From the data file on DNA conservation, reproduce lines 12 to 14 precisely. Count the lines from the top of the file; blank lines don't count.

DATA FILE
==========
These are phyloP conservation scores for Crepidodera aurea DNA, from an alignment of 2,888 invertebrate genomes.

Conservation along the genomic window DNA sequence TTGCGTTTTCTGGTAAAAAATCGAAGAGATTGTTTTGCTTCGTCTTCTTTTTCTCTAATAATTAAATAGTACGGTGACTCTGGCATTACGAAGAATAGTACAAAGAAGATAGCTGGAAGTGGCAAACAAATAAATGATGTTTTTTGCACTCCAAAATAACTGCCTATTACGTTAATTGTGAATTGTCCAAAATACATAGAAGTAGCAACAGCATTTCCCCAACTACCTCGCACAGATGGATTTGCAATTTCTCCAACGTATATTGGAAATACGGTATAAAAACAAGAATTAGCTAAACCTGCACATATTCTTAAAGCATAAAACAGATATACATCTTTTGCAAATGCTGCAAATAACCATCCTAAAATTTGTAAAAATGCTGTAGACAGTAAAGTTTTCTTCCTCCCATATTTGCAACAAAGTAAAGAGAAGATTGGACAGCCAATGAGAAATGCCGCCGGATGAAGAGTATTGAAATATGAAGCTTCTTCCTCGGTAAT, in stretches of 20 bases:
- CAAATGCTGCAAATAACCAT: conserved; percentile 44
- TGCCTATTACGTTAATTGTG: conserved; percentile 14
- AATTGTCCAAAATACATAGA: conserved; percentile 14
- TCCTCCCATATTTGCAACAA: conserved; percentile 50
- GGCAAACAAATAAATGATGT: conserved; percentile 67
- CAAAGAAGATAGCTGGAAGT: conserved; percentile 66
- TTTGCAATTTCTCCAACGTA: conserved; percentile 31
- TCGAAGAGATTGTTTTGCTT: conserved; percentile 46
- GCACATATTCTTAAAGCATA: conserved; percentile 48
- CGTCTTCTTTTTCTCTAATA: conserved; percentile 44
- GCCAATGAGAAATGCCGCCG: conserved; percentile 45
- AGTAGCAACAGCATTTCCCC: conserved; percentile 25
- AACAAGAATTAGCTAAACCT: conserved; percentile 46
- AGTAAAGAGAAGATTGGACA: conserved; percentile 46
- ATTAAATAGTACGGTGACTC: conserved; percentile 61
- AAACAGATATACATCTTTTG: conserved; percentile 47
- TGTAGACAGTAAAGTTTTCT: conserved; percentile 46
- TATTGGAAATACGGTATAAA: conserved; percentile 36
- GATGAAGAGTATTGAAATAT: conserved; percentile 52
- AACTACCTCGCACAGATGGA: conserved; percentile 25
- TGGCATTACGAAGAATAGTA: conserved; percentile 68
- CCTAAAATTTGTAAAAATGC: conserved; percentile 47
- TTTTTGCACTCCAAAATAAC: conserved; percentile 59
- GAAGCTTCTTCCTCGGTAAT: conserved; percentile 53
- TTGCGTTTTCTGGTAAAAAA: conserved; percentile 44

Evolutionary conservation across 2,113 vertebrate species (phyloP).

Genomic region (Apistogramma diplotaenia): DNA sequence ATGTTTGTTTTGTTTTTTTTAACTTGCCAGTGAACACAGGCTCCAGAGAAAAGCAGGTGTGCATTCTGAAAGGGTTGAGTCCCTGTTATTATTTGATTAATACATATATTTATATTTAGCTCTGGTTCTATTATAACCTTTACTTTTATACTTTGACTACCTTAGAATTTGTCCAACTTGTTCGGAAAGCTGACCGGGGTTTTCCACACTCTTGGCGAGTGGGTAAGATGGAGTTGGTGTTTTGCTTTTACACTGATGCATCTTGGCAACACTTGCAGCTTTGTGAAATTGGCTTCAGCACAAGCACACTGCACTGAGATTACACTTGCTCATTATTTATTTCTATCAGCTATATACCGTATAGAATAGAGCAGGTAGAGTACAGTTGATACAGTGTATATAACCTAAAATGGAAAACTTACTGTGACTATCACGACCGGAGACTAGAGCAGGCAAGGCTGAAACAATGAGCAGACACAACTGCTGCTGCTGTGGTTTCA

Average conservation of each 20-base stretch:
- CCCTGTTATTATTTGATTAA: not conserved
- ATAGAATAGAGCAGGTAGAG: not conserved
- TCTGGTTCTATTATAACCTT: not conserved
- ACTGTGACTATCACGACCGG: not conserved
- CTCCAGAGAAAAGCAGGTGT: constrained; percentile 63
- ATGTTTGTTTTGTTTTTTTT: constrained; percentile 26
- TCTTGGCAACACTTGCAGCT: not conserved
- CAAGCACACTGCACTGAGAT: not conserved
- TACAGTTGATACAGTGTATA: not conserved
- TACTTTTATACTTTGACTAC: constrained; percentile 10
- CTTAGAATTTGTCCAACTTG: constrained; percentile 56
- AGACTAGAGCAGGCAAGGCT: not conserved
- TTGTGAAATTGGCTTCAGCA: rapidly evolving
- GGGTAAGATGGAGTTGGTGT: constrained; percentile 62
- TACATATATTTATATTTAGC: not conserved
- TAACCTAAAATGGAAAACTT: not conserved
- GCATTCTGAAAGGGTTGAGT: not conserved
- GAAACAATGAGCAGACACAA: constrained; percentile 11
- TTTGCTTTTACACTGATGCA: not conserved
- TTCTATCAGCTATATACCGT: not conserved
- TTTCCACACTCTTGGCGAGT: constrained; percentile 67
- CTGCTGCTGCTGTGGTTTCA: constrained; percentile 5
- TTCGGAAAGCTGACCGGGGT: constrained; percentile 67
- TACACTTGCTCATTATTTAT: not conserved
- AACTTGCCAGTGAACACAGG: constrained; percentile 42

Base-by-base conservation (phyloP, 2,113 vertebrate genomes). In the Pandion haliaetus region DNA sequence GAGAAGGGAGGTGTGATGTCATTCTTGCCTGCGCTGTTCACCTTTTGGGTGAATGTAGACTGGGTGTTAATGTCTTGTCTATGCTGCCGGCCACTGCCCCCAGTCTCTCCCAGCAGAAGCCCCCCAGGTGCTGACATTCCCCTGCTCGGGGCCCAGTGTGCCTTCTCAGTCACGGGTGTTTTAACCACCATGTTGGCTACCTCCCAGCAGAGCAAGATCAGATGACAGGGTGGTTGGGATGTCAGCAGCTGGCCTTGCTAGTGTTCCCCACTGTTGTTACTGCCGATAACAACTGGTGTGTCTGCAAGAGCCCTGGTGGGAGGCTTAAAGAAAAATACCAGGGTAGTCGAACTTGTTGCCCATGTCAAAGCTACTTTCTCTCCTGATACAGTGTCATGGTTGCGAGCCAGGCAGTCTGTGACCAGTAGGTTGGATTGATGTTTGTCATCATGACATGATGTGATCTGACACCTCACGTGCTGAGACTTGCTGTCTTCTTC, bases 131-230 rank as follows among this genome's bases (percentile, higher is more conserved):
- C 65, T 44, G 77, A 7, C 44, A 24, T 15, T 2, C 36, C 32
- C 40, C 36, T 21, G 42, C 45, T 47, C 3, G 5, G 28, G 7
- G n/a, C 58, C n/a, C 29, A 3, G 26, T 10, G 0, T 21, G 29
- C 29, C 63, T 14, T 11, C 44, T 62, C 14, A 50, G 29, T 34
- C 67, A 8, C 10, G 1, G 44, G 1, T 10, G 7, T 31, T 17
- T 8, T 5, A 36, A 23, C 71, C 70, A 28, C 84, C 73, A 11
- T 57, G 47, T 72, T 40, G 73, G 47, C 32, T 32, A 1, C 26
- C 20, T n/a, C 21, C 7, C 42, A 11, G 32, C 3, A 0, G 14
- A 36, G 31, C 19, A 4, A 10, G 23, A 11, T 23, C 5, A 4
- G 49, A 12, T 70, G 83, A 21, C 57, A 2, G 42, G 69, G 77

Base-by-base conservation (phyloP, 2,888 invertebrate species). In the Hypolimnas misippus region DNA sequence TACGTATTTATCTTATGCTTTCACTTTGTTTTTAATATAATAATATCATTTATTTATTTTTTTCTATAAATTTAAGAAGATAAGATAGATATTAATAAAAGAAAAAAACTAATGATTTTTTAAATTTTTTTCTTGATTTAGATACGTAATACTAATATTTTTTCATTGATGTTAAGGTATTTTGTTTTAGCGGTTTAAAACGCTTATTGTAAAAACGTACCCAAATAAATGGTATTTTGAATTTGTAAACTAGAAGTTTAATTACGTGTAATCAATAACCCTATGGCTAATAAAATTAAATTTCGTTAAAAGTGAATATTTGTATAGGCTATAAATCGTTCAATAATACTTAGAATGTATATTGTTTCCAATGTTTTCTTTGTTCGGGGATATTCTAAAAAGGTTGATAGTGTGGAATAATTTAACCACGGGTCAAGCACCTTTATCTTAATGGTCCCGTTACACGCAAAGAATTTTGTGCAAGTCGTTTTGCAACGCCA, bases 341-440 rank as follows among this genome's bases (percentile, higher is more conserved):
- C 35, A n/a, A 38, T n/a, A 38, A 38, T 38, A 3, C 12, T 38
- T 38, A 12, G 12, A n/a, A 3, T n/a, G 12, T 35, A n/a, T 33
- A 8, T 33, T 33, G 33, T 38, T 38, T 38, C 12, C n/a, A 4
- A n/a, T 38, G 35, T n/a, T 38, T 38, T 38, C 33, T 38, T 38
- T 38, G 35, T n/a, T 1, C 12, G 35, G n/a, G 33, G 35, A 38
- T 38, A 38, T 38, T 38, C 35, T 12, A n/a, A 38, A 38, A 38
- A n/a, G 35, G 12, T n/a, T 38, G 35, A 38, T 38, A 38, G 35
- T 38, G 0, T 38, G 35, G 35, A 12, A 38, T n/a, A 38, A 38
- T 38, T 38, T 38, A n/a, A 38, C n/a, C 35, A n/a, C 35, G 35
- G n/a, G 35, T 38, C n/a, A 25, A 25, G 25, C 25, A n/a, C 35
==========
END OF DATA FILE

- CGTCTTCTTTTTCTCTAATA: conserved; percentile 44
- GCCAATGAGAAATGCCGCCG: conserved; percentile 45
- AGTAGCAACAGCATTTCCCC: conserved; percentile 25